When was the last time you heard about someone being excited to go to physical therapy? People don’t want to go, but they know that it’s a must for recovery. Sometimes the need is immediate.
There’s a pop in your calf, or you bang your shoulder going for a rebound and can’t lift your arm. Sometimes there’s a delay in making an appointment, but the pain is apparent and too much to ignore.
For other problems, physical therapy is never a consideration. The pain is low-level and accepted as something to live with, or it isn’t an issue at all. But with both, physical therapists play a role in eliminating problems and preventing them from occurring or reoccurring. If that sounds like a new concept, that’s exactly the point.
Here are four reasons to see a physical therapist that you likely haven’t thought about, until now.
1. You’re modifying activity.
The pain doesn’t necessarily prevent you from anything, but you’re expecting a sore back so you cut back on golf. “You’re not debilitated. You’re making small compromises,” says Graeme Lauriston, vice president of physical therapy at EXOS. But people will still resist seeing a physical therapist because they associate pain with surgery, and they want no part of that. What people don’t understand is that in many cases the pain might not be that complex, and the cause isn’t what it seems. For example, your lower back might be the spot that’s sore, but it’s your hip or knee that’s the root. “It’s regional interdependence, and a physical therapist can assess the situation and craft a plan to address the problem,” says Lauriston.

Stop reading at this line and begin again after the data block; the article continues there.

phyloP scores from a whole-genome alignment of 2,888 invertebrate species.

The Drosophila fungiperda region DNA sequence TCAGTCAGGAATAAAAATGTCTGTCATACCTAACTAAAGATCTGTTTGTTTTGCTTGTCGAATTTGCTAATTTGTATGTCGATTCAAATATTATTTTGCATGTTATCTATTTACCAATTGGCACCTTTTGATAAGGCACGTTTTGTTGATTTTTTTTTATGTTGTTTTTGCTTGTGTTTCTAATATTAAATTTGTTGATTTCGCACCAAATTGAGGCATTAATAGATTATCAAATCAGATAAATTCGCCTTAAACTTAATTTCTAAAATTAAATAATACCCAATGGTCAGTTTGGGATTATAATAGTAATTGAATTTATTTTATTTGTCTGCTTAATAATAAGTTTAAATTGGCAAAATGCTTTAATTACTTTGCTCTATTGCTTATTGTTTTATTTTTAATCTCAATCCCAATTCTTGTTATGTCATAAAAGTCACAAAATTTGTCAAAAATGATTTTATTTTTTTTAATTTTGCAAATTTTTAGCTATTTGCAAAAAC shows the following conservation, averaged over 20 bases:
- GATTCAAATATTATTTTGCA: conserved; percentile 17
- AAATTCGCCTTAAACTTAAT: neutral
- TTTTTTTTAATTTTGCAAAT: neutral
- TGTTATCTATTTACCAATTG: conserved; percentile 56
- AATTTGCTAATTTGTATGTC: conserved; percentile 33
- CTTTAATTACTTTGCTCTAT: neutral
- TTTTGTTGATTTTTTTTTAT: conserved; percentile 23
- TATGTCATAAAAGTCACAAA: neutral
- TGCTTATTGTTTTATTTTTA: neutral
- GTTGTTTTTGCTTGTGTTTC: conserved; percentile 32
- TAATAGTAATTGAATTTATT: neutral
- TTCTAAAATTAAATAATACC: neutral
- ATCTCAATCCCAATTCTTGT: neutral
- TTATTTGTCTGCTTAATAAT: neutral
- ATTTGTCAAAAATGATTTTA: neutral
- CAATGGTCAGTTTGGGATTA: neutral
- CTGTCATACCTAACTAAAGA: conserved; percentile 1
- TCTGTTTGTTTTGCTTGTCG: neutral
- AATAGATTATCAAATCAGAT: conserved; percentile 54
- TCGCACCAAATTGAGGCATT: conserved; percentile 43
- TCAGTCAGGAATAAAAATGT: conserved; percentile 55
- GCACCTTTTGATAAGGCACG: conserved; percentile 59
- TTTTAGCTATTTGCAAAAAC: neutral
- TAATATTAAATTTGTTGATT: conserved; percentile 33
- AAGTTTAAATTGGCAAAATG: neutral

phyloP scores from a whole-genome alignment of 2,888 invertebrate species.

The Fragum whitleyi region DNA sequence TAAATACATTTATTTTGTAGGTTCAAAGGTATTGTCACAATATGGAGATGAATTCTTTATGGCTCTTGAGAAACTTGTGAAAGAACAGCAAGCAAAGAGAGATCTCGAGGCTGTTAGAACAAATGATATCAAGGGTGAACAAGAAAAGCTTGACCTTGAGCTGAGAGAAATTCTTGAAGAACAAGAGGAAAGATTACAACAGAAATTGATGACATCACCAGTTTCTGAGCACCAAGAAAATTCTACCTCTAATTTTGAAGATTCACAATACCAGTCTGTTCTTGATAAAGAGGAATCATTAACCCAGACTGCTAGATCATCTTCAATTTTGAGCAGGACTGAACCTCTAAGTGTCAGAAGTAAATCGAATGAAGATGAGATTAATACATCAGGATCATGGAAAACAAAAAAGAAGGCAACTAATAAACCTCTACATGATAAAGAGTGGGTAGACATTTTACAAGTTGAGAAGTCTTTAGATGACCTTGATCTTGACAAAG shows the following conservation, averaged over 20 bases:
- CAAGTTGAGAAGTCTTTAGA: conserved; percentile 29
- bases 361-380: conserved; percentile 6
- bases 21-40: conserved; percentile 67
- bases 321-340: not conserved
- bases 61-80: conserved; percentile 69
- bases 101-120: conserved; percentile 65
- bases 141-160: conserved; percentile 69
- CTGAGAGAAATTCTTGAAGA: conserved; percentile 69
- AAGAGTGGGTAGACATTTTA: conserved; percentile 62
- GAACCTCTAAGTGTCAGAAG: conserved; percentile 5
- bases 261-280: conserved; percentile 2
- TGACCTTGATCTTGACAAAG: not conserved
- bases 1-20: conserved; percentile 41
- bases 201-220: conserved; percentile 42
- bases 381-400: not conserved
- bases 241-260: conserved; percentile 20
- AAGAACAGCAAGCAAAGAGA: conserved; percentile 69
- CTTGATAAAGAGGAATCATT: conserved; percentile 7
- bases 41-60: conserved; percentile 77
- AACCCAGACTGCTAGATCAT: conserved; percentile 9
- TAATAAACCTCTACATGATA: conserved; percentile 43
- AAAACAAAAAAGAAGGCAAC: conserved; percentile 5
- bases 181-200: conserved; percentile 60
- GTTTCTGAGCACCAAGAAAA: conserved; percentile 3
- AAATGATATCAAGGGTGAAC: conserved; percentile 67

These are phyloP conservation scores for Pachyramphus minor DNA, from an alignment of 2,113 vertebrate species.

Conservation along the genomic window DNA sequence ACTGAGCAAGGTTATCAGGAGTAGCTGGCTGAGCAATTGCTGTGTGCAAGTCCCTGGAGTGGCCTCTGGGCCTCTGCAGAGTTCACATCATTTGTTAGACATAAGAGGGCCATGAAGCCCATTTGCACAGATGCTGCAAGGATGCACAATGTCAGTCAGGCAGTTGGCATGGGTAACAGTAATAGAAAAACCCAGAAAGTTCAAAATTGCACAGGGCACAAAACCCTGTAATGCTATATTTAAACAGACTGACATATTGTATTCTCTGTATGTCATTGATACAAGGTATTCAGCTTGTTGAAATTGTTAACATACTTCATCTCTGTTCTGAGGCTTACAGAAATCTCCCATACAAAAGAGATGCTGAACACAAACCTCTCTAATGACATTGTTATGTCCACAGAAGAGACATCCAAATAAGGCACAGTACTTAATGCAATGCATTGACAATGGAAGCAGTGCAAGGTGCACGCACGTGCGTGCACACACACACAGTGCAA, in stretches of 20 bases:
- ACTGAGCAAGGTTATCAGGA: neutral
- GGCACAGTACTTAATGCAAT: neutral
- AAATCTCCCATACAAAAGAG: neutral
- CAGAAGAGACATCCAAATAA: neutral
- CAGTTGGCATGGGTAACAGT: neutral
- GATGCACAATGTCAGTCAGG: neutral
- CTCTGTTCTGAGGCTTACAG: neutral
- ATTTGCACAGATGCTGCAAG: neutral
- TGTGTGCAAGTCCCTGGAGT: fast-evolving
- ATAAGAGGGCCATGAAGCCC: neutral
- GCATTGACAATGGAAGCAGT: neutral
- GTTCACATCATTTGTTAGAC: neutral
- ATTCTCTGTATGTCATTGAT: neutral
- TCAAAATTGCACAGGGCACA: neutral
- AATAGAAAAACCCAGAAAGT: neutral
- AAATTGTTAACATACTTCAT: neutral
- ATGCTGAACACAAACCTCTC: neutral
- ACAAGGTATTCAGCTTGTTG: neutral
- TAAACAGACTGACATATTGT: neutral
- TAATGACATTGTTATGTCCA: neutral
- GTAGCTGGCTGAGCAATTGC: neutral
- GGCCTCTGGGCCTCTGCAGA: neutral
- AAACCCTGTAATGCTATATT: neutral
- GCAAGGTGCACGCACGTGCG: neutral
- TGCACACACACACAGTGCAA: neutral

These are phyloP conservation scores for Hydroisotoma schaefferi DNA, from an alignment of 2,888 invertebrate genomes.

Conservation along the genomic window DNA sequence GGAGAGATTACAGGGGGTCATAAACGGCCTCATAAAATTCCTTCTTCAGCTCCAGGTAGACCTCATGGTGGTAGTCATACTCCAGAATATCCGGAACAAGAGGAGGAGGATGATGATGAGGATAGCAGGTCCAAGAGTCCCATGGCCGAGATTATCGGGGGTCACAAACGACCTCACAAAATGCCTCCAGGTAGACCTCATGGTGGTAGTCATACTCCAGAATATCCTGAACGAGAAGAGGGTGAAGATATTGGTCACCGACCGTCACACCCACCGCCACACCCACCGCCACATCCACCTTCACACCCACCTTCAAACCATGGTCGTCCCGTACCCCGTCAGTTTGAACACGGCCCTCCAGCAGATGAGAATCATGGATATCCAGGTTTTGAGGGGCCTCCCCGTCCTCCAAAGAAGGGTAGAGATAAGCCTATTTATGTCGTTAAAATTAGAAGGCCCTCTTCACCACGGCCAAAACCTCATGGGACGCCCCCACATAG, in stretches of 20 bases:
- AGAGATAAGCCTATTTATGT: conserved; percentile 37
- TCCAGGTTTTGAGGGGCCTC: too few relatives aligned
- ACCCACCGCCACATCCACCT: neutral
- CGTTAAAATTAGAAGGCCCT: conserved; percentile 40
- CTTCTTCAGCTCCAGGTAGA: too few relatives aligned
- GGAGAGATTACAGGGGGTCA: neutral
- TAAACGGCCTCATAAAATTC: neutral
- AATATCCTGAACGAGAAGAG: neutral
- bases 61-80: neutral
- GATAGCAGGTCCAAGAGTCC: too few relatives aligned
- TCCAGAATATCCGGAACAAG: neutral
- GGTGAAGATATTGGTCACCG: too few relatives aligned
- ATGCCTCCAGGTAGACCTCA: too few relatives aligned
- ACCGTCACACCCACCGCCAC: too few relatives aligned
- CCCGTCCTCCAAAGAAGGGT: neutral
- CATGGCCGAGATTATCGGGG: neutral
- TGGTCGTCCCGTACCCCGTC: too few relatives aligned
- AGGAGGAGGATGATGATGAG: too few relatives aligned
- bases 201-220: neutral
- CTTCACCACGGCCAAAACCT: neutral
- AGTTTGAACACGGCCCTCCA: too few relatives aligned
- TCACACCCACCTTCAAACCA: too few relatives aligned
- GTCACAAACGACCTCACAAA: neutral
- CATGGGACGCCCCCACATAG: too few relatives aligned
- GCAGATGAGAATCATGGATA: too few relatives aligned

2. You’re starting a new workout routine or training for a race.
Physical therapy can also be used to reduce your risk of sustaining an injury. It’s called prehab, says Brianna Musco, a performance physical therapist at EXOS, and it prepares your body to take on a new intensity. Marathon training means constant pounding. Tennis requires regular rotation. Even if you work out, the body isn’t prepared to handle that stress. Tissue will break down and turn quickly into pain, says Lauriston. A physical therapist can determine weak areas and show you how to shore them up before an issue arises.
3. You’re taking longer to recover.
Experiencing soreness shouldn’t be a surprise after a hard bike ride or skiing for the first time in the season, but it should dissipate before it disappears within a few days. However, routine activities shouldn’t cause pain at all, much less pain that lasts for a week. Unless there’s a reasonable explanation, there’s more going on that could involve a muscle, tendon, ligament, or joint.
4. You’re waking up sore.
Sleeping isn’t a stressful activity. If it takes your body time to warm up in the morning and there’s no reasonable explanation, such as new, intense physical activity, it could be sign of something more. “A healthy body shouldn’t be waking up like that,” Lauriston says. “It could be your sleep position, mattress or pillow, or something you’re doing during the day, and a physical therapist can help you find out what it is.”
About the AuthorMore Content by Steve Calechman